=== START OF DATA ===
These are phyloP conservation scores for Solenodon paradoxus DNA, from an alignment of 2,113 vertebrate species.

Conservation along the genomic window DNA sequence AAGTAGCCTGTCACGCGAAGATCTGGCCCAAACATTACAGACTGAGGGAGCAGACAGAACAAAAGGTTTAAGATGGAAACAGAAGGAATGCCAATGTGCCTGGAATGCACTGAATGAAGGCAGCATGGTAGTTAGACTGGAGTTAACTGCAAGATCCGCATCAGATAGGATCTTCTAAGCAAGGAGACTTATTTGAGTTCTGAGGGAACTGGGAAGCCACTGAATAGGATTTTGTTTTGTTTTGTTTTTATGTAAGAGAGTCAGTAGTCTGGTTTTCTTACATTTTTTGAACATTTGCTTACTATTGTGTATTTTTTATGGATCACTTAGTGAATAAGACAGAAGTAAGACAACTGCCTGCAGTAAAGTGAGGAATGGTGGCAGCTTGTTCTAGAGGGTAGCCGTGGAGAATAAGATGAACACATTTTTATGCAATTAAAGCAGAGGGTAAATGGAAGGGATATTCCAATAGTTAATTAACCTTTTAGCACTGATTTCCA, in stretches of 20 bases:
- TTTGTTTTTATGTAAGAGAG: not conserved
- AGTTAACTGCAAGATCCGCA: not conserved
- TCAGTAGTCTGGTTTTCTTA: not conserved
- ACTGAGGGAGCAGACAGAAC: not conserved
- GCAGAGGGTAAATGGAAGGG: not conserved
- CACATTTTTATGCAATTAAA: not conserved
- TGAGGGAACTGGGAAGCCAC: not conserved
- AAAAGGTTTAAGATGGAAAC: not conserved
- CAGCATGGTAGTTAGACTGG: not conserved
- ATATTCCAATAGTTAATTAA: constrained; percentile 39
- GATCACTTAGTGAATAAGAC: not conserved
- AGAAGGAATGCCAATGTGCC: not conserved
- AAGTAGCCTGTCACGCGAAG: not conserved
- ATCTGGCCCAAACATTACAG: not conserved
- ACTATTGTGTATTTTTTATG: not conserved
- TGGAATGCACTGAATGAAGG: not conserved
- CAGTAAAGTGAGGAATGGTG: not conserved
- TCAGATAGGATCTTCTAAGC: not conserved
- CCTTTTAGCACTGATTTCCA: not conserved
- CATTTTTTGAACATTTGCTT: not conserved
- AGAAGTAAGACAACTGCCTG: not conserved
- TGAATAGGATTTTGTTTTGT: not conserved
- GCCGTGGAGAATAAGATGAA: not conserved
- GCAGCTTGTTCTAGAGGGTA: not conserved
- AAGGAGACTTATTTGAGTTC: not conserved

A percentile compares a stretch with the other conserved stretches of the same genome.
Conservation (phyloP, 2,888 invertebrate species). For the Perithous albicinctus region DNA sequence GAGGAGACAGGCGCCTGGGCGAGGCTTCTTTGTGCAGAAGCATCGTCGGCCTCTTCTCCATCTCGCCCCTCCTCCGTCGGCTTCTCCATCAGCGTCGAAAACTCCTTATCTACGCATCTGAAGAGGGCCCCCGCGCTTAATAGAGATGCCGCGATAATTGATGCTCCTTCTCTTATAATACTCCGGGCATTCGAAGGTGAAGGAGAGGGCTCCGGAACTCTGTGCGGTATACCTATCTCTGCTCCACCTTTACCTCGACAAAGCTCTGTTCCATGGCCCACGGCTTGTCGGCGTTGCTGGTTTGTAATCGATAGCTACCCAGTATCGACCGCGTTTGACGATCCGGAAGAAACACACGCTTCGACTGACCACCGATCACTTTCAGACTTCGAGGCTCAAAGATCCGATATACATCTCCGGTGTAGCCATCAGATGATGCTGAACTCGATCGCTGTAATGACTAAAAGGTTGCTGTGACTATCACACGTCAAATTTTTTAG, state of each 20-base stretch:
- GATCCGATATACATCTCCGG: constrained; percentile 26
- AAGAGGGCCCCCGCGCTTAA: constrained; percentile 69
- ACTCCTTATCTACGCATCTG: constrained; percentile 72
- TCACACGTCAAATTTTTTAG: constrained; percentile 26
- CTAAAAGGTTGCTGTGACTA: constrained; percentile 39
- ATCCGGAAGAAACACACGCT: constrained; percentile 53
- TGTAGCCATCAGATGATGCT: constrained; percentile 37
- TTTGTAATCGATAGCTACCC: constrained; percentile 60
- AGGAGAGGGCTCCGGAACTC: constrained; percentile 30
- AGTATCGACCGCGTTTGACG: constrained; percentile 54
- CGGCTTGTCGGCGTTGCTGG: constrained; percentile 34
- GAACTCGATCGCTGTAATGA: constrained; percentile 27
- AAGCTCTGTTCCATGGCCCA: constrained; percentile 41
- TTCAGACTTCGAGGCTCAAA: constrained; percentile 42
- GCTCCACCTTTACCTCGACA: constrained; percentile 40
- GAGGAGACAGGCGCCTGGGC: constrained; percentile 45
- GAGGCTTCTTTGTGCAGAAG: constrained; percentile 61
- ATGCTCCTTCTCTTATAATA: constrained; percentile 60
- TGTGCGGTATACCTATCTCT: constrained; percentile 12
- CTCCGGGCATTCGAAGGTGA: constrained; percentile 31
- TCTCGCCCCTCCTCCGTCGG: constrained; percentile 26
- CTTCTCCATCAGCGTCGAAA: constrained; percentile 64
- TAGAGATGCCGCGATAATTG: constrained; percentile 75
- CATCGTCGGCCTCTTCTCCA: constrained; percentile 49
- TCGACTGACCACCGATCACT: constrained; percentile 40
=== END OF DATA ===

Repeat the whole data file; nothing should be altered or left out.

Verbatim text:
These are phyloP conservation scores for Solenodon paradoxus DNA, from an alignment of 2,113 vertebrate species.

Conservation along the genomic window DNA sequence AAGTAGCCTGTCACGCGAAGATCTGGCCCAAACATTACAGACTGAGGGAGCAGACAGAACAAAAGGTTTAAGATGGAAACAGAAGGAATGCCAATGTGCCTGGAATGCACTGAATGAAGGCAGCATGGTAGTTAGACTGGAGTTAACTGCAAGATCCGCATCAGATAGGATCTTCTAAGCAAGGAGACTTATTTGAGTTCTGAGGGAACTGGGAAGCCACTGAATAGGATTTTGTTTTGTTTTGTTTTTATGTAAGAGAGTCAGTAGTCTGGTTTTCTTACATTTTTTGAACATTTGCTTACTATTGTGTATTTTTTATGGATCACTTAGTGAATAAGACAGAAGTAAGACAACTGCCTGCAGTAAAGTGAGGAATGGTGGCAGCTTGTTCTAGAGGGTAGCCGTGGAGAATAAGATGAACACATTTTTATGCAATTAAAGCAGAGGGTAAATGGAAGGGATATTCCAATAGTTAATTAACCTTTTAGCACTGATTTCCA, in stretches of 20 bases:
- TTTGTTTTTATGTAAGAGAG: not conserved
- AGTTAACTGCAAGATCCGCA: not conserved
- TCAGTAGTCTGGTTTTCTTA: not conserved
- ACTGAGGGAGCAGACAGAAC: not conserved
- GCAGAGGGTAAATGGAAGGG: not conserved
- CACATTTTTATGCAATTAAA: not conserved
- TGAGGGAACTGGGAAGCCAC: not conserved
- AAAAGGTTTAAGATGGAAAC: not conserved
- CAGCATGGTAGTTAGACTGG: not conserved
- ATATTCCAATAGTTAATTAA: constrained; percentile 39
- GATCACTTAGTGAATAAGAC: not conserved
- AGAAGGAATGCCAATGTGCC: not conserved
- AAGTAGCCTGTCACGCGAAG: not conserved
- ATCTGGCCCAAACATTACAG: not conserved
- ACTATTGTGTATTTTTTATG: not conserved
- TGGAATGCACTGAATGAAGG: not conserved
- CAGTAAAGTGAGGAATGGTG: not conserved
- TCAGATAGGATCTTCTAAGC: not conserved
- CCTTTTAGCACTGATTTCCA: not conserved
- CATTTTTTGAACATTTGCTT: not conserved
- AGAAGTAAGACAACTGCCTG: not conserved
- TGAATAGGATTTTGTTTTGT: not conserved
- GCCGTGGAGAATAAGATGAA: not conserved
- GCAGCTTGTTCTAGAGGGTA: not conserved
- AAGGAGACTTATTTGAGTTC: not conserved

A percentile compares a stretch with the other conserved stretches of the same genome.
Conservation (phyloP, 2,888 invertebrate species). For the Perithous albicinctus region DNA sequence GAGGAGACAGGCGCCTGGGCGAGGCTTCTTTGTGCAGAAGCATCGTCGGCCTCTTCTCCATCTCGCCCCTCCTCCGTCGGCTTCTCCATCAGCGTCGAAAACTCCTTATCTACGCATCTGAAGAGGGCCCCCGCGCTTAATAGAGATGCCGCGATAATTGATGCTCCTTCTCTTATAATACTCCGGGCATTCGAAGGTGAAGGAGAGGGCTCCGGAACTCTGTGCGGTATACCTATCTCTGCTCCACCTTTACCTCGACAAAGCTCTGTTCCATGGCCCACGGCTTGTCGGCGTTGCTGGTTTGTAATCGATAGCTACCCAGTATCGACCGCGTTTGACGATCCGGAAGAAACACACGCTTCGACTGACCACCGATCACTTTCAGACTTCGAGGCTCAAAGATCCGATATACATCTCCGGTGTAGCCATCAGATGATGCTGAACTCGATCGCTGTAATGACTAAAAGGTTGCTGTGACTATCACACGTCAAATTTTTTAG, state of each 20-base stretch:
- GATCCGATATACATCTCCGG: constrained; percentile 26
- AAGAGGGCCCCCGCGCTTAA: constrained; percentile 69
- ACTCCTTATCTACGCATCTG: constrained; percentile 72
- TCACACGTCAAATTTTTTAG: constrained; percentile 26
- CTAAAAGGTTGCTGTGACTA: constrained; percentile 39
- ATCCGGAAGAAACACACGCT: constrained; percentile 53
- TGTAGCCATCAGATGATGCT: constrained; percentile 37
- TTTGTAATCGATAGCTACCC: constrained; percentile 60
- AGGAGAGGGCTCCGGAACTC: constrained; percentile 30
- AGTATCGACCGCGTTTGACG: constrained; percentile 54
- CGGCTTGTCGGCGTTGCTGG: constrained; percentile 34
- GAACTCGATCGCTGTAATGA: constrained; percentile 27
- AAGCTCTGTTCCATGGCCCA: constrained; percentile 41
- TTCAGACTTCGAGGCTCAAA: constrained; percentile 42
- GCTCCACCTTTACCTCGACA: constrained; percentile 40
- GAGGAGACAGGCGCCTGGGC: constrained; percentile 45
- GAGGCTTCTTTGTGCAGAAG: constrained; percentile 61
- ATGCTCCTTCTCTTATAATA: constrained; percentile 60
- TGTGCGGTATACCTATCTCT: constrained; percentile 12
- CTCCGGGCATTCGAAGGTGA: constrained; percentile 31
- TCTCGCCCCTCCTCCGTCGG: constrained; percentile 26
- CTTCTCCATCAGCGTCGAAA: constrained; percentile 64
- TAGAGATGCCGCGATAATTG: constrained; percentile 75
- CATCGTCGGCCTCTTCTCCA: constrained; percentile 49
- TCGACTGACCACCGATCACT: constrained; percentile 40